VEGETATIONAL CHANGES AND PALEOCLIMATE
The fossil spore and pollen assemblages from the Quaternary lacustrine deposits reflect the vegetational response to Quaternary climatic changes in the Qaidam Basin. The apparent vegetational changes reflected by the four palynofloral zones probably resulted from changing paleoclimatic conditions throughout the Pleistocene.
In the firststage, represented by the Zone Q1 palynoflora, the arboreal vegetation was mainly a mixed conifer–hardwood forest including Pinus, Picea, Cedrus, Dacrydium, Podocarpus, Juglans, Carya, Betula, Alnus, Quercus, and Castanea. Shrubs and herbs including thermophilous ferns grew within the forest or outside the forest. Aquatic plants represented by Salvinia, Nymphaea, Potamogeton, and Alisma were growing in ponds surrounded by stands of Typha. The vegetational landscape was extremely different from the modern desert landscape of the region. The occurrence of a mixed conifer–hardwood forest reflects a warmer and wetter climate than today. Moreover, the appearance of some tropical and subtropical plants, such as Podocarpus, Dacrydium, Desmodium, Gardenia, Microtoena, Paraphlomis, Lepistemon, Crepido-manes, Cyclosorus, Microlepia, Cyathea, and Pteris might indicate a tropical or subtropical warm and wet climate.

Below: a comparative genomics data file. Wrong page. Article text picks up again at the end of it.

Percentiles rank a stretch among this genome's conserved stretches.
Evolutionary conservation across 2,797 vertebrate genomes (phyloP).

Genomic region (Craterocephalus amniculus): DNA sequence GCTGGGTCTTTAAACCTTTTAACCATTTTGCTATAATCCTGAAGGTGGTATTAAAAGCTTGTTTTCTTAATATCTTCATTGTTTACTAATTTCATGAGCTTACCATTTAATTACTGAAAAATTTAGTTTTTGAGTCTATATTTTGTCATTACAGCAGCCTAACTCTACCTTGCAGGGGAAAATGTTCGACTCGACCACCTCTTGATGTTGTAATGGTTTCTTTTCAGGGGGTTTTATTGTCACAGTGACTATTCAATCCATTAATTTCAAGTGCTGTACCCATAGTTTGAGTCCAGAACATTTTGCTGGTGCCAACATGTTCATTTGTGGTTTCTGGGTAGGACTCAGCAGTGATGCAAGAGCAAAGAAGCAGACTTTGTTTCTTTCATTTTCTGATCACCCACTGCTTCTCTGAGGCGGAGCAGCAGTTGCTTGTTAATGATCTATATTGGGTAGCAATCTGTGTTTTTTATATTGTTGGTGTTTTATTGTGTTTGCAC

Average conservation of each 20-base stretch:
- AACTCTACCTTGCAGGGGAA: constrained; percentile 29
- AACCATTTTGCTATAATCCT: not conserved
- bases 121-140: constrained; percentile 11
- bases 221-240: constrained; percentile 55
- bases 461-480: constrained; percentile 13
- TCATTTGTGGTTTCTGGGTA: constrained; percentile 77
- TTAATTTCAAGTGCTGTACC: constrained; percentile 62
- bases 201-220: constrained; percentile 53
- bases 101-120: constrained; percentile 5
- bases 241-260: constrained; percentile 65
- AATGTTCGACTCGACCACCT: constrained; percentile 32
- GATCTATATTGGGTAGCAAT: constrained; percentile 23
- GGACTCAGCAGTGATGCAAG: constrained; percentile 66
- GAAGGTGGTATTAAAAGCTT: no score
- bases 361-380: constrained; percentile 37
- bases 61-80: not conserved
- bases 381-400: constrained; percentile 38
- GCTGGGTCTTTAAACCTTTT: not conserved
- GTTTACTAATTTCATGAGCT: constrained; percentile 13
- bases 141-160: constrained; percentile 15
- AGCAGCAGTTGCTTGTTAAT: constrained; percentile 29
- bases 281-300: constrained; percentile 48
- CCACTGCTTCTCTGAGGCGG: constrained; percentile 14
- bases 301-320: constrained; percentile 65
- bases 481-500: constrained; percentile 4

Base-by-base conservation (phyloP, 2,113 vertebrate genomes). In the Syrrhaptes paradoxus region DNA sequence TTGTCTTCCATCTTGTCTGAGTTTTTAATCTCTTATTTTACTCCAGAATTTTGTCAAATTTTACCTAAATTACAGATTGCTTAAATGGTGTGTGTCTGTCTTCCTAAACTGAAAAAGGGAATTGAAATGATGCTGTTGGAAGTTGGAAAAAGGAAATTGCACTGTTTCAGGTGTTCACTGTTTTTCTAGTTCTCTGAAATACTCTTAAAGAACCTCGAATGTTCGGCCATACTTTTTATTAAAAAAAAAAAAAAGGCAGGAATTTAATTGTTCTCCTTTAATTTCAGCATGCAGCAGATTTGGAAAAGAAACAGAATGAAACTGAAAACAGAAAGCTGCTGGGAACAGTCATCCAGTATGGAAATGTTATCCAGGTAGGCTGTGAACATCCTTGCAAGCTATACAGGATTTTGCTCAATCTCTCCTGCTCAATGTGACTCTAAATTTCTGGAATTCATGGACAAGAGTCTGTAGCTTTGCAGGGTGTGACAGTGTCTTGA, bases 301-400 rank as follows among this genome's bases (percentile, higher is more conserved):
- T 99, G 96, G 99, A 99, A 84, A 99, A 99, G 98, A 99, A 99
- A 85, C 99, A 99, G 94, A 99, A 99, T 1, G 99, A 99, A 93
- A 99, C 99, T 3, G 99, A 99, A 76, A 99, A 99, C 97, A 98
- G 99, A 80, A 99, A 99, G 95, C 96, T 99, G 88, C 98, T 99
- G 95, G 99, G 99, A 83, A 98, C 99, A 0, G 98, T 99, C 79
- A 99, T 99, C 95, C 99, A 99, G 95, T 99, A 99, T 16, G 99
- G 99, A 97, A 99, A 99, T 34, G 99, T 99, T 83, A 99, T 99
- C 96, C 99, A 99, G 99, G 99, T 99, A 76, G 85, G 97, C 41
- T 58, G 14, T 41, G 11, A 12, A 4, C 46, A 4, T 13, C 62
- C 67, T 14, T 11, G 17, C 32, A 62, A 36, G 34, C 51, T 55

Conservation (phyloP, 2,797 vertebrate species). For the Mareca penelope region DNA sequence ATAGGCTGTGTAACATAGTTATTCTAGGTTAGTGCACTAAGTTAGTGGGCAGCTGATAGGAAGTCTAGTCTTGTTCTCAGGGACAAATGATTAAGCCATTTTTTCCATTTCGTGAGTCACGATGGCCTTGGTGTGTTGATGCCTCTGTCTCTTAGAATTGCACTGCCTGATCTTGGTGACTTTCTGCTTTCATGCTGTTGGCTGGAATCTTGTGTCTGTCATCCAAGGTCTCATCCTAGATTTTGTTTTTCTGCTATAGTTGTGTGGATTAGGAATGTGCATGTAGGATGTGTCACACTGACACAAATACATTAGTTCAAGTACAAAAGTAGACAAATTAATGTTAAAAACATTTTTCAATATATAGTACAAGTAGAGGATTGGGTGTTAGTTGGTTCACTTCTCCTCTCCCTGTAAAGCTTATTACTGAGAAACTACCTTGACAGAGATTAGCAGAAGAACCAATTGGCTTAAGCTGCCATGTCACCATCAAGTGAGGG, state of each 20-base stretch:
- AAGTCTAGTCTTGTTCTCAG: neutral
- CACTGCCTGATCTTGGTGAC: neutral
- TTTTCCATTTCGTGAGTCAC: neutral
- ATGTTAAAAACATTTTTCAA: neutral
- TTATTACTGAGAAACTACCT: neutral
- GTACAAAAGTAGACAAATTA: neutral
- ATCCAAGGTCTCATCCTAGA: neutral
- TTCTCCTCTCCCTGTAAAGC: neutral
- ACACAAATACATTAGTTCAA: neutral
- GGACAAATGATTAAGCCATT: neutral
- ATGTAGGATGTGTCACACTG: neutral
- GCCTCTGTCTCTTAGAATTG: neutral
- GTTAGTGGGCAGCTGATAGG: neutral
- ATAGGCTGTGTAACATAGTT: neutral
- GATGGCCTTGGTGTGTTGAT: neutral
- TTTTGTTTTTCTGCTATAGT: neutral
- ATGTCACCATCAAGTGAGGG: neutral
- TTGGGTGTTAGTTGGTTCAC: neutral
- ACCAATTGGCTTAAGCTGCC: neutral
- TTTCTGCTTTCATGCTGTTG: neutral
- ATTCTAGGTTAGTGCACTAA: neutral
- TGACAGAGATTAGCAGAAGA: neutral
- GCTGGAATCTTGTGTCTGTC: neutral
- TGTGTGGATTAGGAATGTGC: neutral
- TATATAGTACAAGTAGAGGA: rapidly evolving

In the second stage, represented by the Zone Q2 palynoflora, the typical tropical and subtropical plants disappeared, reflecting climatic cooling that probably relates to glacial advance. The forest was dominated by needle-leaved trees, such as Pinus, Picea, and Cedrus mixed with such temperate deciduous trees as Betula, Alnus, Acer, Ulmus, Juglans and Quercus. Some ferns grew along with forest trees, perhaps in the understory. Xerophilous herbs and shrubs such as Chenopodiaceae, Artemisia, Asteraceae, Allium, Polygonum, Ephedra, Nitraria, and Tamarix were widespread in the basin, indicating the evolution of xerophilous steppe vegetation. However, hydrophytic plants including Typha, Potamogeton, and Alisma persisted through this stage. In the upper part of the section in Dabuxun D-1, a freshwater lacustrine facies is indicated at about 298 ka (Text-Figure 3⇑) which suggests the glaciers had melted, the lake water had freshened, and freshwater algae such as Pediastrum boryanum appeared. The palynoflora of Q2 reflected a warm–temperate and semi-wetclimate. Based on the sporo-pollen diagram of Dabuxun Lake D-1 (220–520m depth), six climatic cycles occurred in this stage (Text-Figure 3⇑).